A statute that called for websites to verify the ages of its users before granting them access to sexual content was shot down by a Louisiana judge. The law, known as H.B. 153, created the criminal offense of “Unlawful distribution of material harmful to minors through the Internet,” and was to force “[a]ny person or entity in Louisiana that publishes material harmful to 10 minors on the Internet” to ask its users to confirm that they are at least 18 years old before viewing sexual material. Anyone who failed to conduct age verification would be subject to a $10,000 fine, although they would not be held responsible for viewers who lied about their ages.
Two bookstores, a magazine publisher, the American Booksellers Association, and the Comic Book Legal Defense Fund sued the state Attorney General and the various District Attorneys in Louisiana to block the law. They claimed the law was overbroad in its description of prohibited material, and placed to harsh a burden on businesses. The law described a variety of types of sexual content that fell under the category of “material harmful to minors,” and gave exceptions for content that had “serious literary, artistic, political, or scientific value for minors.”
The complaint pointed out that “there is a broad range of material that has serious literary, artistic, political or scientific value for some 17-year olds which might be considered harmful to a 10-or 12-year-old.” By prohibiting older minors like 17-year-olds from viewing content that may be suitable for them but not younger kids, the law violated the free speech rights of old minors and publishers, the plaintiffs argued.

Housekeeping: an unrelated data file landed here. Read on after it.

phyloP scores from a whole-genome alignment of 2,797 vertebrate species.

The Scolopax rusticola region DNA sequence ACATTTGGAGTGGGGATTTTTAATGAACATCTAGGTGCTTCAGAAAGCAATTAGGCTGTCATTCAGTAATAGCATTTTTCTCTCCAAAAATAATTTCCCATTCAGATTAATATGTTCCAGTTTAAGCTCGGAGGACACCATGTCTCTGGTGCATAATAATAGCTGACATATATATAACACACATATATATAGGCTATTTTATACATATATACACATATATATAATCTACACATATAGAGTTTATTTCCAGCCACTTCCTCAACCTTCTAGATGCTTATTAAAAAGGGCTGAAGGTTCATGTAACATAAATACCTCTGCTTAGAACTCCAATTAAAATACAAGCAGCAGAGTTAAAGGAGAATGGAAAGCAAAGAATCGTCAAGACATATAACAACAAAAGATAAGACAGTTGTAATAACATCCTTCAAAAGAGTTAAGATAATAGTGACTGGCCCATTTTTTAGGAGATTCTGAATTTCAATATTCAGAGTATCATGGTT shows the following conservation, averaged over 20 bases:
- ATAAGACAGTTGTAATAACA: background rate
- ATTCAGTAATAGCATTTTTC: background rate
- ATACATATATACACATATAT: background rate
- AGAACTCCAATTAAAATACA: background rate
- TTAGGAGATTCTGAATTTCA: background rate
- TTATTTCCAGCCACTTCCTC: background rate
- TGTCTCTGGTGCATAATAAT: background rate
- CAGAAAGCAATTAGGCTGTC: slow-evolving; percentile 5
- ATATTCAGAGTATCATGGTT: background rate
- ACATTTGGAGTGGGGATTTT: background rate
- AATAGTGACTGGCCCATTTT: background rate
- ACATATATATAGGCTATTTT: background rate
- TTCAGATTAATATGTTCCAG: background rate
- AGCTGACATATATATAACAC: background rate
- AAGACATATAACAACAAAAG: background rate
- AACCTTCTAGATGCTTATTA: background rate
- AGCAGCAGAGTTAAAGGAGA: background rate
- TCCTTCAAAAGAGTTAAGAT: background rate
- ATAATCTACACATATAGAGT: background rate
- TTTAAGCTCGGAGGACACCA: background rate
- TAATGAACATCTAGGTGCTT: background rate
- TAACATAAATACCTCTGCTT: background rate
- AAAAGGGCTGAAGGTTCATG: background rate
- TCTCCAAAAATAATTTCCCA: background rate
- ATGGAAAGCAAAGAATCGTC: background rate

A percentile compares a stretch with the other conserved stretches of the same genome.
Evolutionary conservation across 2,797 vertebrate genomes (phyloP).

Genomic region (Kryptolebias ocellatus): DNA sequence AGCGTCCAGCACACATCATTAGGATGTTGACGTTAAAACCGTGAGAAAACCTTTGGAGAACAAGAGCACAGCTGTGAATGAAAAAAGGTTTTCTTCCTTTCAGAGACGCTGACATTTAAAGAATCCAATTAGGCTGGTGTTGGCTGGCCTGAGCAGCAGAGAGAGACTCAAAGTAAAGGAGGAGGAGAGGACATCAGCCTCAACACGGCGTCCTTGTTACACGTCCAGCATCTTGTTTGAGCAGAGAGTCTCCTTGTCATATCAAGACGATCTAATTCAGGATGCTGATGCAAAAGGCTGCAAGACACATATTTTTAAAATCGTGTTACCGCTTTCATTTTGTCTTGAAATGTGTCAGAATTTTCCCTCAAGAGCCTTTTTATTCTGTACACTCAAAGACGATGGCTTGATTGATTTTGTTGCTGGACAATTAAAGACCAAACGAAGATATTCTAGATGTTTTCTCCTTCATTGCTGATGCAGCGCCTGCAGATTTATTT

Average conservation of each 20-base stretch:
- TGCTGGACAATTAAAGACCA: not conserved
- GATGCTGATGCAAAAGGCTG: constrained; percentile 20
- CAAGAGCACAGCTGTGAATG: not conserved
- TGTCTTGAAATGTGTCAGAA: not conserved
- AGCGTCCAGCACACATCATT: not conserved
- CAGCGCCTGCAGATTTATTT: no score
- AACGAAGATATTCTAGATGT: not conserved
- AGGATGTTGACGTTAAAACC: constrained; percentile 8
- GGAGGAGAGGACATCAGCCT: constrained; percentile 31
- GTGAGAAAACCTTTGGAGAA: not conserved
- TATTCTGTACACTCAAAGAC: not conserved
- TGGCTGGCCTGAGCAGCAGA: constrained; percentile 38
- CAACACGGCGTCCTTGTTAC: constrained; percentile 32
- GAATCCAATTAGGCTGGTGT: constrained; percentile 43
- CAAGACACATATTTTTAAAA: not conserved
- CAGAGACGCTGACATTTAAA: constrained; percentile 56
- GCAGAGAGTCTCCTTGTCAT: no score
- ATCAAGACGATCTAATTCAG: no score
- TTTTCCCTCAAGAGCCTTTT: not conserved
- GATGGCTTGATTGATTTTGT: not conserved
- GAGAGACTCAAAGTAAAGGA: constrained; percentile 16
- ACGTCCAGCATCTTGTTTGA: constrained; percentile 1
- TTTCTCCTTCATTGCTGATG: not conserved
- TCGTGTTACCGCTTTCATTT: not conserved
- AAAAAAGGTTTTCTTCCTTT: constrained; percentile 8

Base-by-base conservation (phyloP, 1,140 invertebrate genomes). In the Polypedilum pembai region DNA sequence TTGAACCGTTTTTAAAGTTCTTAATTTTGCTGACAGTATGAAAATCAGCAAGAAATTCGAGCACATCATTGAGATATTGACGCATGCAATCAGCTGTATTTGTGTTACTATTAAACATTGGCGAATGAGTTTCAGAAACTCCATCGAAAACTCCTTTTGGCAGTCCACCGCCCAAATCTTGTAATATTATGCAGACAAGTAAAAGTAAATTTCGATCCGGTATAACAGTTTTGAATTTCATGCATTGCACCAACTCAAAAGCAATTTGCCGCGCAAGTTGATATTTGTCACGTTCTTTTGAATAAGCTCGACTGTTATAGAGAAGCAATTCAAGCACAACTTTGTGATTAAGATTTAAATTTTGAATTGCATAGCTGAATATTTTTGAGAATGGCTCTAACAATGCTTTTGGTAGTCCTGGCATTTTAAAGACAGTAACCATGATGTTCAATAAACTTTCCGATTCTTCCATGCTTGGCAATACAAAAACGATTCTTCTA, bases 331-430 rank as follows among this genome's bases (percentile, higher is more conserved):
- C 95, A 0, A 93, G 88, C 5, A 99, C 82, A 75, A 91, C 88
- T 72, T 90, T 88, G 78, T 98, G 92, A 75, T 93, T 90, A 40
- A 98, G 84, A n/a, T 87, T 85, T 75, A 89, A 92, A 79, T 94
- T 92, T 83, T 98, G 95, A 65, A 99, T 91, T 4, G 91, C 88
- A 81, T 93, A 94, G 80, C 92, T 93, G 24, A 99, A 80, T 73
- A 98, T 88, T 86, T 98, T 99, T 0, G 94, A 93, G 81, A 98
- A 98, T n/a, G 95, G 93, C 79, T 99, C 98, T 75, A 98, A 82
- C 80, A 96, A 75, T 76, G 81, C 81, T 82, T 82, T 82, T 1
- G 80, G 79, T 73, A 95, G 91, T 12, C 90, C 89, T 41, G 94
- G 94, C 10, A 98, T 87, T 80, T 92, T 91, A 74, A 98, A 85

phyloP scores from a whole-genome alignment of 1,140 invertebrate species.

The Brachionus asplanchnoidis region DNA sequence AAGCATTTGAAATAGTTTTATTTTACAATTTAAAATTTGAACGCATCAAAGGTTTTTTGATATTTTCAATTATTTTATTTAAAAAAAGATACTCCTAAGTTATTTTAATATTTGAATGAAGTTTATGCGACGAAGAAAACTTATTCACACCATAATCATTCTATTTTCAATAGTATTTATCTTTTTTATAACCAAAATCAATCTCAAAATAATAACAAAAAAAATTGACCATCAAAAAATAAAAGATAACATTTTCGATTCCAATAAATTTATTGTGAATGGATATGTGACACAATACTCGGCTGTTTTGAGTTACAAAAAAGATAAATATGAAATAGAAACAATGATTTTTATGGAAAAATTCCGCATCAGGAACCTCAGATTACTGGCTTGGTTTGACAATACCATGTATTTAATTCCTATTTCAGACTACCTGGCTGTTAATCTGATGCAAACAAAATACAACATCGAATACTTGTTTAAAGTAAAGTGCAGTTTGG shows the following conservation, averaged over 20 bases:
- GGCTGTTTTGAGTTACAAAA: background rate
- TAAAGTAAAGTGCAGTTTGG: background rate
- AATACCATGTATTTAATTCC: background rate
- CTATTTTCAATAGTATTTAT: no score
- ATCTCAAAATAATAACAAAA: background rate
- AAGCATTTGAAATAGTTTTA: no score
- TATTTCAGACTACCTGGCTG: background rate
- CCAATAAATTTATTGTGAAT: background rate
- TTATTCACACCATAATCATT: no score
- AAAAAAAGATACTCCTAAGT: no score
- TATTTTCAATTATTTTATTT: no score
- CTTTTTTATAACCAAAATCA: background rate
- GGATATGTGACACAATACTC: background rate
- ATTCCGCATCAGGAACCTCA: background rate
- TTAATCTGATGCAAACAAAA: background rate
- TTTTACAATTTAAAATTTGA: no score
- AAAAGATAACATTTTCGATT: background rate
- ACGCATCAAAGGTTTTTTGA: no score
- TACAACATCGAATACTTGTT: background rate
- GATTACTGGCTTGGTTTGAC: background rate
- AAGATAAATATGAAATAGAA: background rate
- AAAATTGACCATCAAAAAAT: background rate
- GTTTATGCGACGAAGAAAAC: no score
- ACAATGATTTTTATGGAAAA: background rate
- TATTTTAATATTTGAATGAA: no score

Additionally, the lawsuit argued that some bookstores in the state have millions of images on their sites, and it would be a tremendous burden “to parse through every one of the millions of images in their online catalogs in order to determine whether it might be deemed harmful to minors.” The alternative, which would be to verify a user’s age when they first access a website, would prevent minors from viewing or purchasing material that is suitable for them, and would cause a loss of business for the stores, they plaintiffs claimed. On top of that, they said that the law wouldn’t even achieve the state’s goal of protecting minors from harmful material, because most material is produced outside of Louisiana, and the law wouldn’t keep children from viewing content on the rest of the internet that wasn’t covered by the statute.
Judge Brian A. Jackson agreed, and earlier this year issued an preliminary injunction which blocked the state from enforcing the law while the case was going on. Court records show that the state eventually agreed to give up their fight, and Judge Jackson then entered a Final Decree and Final Judgment permanently blocking the state from enforcing the law.
“We are thankful for the court’s decision to permanently block this law that would have forced booksellers and publishers to restrict access on their online stores to what is acceptable for a 12 year old,” said David Horowitz, executive director of Media Coalition, one of the organizations who represented the plaintiffs, alongside the Louisiana American Civil Liberties Union and the national ACLU. “The court agreed that parental controls are a more effective and less restrictive way for parents to limit their kids’ access to sexual material on the Internet without violating the First Amendment rights of adults and older minors.”
Britton Trice, owner of Garden District Book Shop, one of the stores who brought the case, was glad she doesn’t have to face the law’s restrictions. “I’m very relieved by the decision,” she said. “This law would have had a definite chilling effect on our business, depriving our customers of books that they have a First Amendment right to browse and buy.”
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